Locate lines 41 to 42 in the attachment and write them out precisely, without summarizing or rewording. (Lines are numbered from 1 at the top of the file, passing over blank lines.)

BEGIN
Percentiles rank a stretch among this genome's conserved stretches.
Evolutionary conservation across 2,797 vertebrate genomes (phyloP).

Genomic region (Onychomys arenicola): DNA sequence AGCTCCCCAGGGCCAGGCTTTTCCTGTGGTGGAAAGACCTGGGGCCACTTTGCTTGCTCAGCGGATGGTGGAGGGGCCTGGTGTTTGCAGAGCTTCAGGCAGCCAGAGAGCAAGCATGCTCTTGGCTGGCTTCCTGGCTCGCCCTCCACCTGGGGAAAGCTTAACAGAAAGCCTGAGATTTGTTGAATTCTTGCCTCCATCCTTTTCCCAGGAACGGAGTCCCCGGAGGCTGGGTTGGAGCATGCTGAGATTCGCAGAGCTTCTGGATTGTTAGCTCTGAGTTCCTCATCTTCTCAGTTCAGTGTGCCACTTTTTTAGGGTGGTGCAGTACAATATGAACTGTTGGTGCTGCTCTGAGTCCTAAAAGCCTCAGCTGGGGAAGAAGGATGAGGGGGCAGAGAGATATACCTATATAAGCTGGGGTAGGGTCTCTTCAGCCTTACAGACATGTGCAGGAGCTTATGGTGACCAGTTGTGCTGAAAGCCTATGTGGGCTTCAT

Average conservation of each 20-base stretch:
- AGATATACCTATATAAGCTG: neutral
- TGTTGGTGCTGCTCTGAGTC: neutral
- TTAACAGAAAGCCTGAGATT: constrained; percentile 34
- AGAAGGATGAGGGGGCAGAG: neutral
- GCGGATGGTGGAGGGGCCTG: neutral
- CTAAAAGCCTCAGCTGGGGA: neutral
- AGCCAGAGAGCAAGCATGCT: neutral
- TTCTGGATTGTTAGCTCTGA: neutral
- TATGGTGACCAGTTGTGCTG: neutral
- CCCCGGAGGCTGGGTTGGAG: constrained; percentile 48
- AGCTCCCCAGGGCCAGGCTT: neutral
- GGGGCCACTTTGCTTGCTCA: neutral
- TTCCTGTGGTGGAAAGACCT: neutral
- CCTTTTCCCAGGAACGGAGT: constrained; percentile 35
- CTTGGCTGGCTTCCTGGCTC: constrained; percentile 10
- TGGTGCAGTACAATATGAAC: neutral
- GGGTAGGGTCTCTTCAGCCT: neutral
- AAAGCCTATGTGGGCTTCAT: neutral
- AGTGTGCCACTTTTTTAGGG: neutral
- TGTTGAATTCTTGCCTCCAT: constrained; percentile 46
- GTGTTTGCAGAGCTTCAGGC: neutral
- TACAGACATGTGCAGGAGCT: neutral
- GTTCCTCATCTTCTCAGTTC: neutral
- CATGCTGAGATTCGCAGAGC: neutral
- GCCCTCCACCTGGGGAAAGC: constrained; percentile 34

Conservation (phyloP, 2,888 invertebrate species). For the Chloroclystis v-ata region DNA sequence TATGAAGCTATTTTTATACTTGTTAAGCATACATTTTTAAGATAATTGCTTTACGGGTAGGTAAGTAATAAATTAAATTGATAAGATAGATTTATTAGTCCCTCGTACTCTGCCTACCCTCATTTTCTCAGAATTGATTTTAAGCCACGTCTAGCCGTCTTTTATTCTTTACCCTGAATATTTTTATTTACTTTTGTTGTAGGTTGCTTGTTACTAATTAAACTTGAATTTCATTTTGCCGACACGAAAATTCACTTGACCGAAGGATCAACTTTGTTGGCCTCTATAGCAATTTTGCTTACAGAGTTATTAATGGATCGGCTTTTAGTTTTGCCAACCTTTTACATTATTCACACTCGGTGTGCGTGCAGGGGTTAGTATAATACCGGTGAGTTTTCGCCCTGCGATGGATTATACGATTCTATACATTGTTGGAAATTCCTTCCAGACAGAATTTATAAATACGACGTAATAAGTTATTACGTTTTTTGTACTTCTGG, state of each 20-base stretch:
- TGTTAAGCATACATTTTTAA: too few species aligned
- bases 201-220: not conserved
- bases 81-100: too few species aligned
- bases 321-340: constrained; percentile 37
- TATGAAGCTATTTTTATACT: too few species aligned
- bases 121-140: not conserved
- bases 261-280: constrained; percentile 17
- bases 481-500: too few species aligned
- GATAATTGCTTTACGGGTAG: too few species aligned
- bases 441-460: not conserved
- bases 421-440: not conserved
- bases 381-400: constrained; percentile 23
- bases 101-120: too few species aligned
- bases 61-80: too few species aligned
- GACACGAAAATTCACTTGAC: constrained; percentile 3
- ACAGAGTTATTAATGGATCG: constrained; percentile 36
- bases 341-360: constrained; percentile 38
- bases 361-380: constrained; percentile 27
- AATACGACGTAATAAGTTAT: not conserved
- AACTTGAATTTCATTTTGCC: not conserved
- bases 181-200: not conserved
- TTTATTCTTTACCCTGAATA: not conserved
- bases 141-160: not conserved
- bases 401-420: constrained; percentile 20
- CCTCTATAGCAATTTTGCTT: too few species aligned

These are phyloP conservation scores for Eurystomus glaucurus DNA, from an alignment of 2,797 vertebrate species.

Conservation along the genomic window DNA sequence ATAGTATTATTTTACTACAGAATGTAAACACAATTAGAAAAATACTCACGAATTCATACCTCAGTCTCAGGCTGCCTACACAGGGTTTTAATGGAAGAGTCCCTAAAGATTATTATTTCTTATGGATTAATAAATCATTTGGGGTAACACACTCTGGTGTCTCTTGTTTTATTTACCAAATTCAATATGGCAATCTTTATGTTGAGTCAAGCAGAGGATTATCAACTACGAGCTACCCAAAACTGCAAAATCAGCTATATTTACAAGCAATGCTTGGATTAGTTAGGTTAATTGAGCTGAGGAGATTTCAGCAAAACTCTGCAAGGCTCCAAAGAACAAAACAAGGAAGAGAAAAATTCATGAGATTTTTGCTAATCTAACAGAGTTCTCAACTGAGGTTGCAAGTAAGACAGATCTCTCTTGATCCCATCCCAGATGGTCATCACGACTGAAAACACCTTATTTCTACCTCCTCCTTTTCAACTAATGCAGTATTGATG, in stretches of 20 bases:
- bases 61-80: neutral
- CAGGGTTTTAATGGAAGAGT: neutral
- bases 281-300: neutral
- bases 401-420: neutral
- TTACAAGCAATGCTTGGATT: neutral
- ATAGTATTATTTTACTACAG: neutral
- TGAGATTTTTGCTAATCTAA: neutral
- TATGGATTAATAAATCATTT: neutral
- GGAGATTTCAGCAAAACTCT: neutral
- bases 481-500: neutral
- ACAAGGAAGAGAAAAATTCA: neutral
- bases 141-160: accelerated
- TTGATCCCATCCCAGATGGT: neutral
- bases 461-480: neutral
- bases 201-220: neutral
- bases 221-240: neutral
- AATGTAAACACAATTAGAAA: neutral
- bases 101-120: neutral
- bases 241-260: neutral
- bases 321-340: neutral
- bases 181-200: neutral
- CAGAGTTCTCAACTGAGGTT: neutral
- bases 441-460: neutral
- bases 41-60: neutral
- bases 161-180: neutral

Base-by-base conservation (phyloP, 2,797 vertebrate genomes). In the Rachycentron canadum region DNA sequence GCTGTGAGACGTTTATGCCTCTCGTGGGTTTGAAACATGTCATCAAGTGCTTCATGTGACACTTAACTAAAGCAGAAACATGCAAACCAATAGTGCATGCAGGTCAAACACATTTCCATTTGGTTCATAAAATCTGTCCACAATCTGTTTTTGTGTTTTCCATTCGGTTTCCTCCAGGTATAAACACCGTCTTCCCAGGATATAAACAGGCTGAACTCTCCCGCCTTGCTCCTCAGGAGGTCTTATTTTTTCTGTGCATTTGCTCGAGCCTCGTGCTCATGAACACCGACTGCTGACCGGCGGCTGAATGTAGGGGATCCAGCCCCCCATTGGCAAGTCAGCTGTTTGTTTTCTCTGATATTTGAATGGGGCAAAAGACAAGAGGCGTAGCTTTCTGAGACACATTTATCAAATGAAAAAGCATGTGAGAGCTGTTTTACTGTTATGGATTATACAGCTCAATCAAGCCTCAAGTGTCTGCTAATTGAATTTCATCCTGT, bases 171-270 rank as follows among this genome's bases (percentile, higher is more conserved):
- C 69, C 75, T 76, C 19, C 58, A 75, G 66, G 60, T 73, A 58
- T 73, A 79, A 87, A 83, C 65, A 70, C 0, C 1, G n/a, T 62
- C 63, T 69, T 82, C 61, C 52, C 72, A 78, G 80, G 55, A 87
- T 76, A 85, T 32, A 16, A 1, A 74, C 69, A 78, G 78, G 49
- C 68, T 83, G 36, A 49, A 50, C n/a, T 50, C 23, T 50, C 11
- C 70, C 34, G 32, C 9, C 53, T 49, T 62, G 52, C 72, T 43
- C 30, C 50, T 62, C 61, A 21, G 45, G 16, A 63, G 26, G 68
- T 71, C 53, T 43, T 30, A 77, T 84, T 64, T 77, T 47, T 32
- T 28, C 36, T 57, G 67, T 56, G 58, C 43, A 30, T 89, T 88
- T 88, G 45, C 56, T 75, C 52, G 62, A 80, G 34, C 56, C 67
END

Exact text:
- bases 421-440: not conserved
- bases 381-400: constrained; percentile 23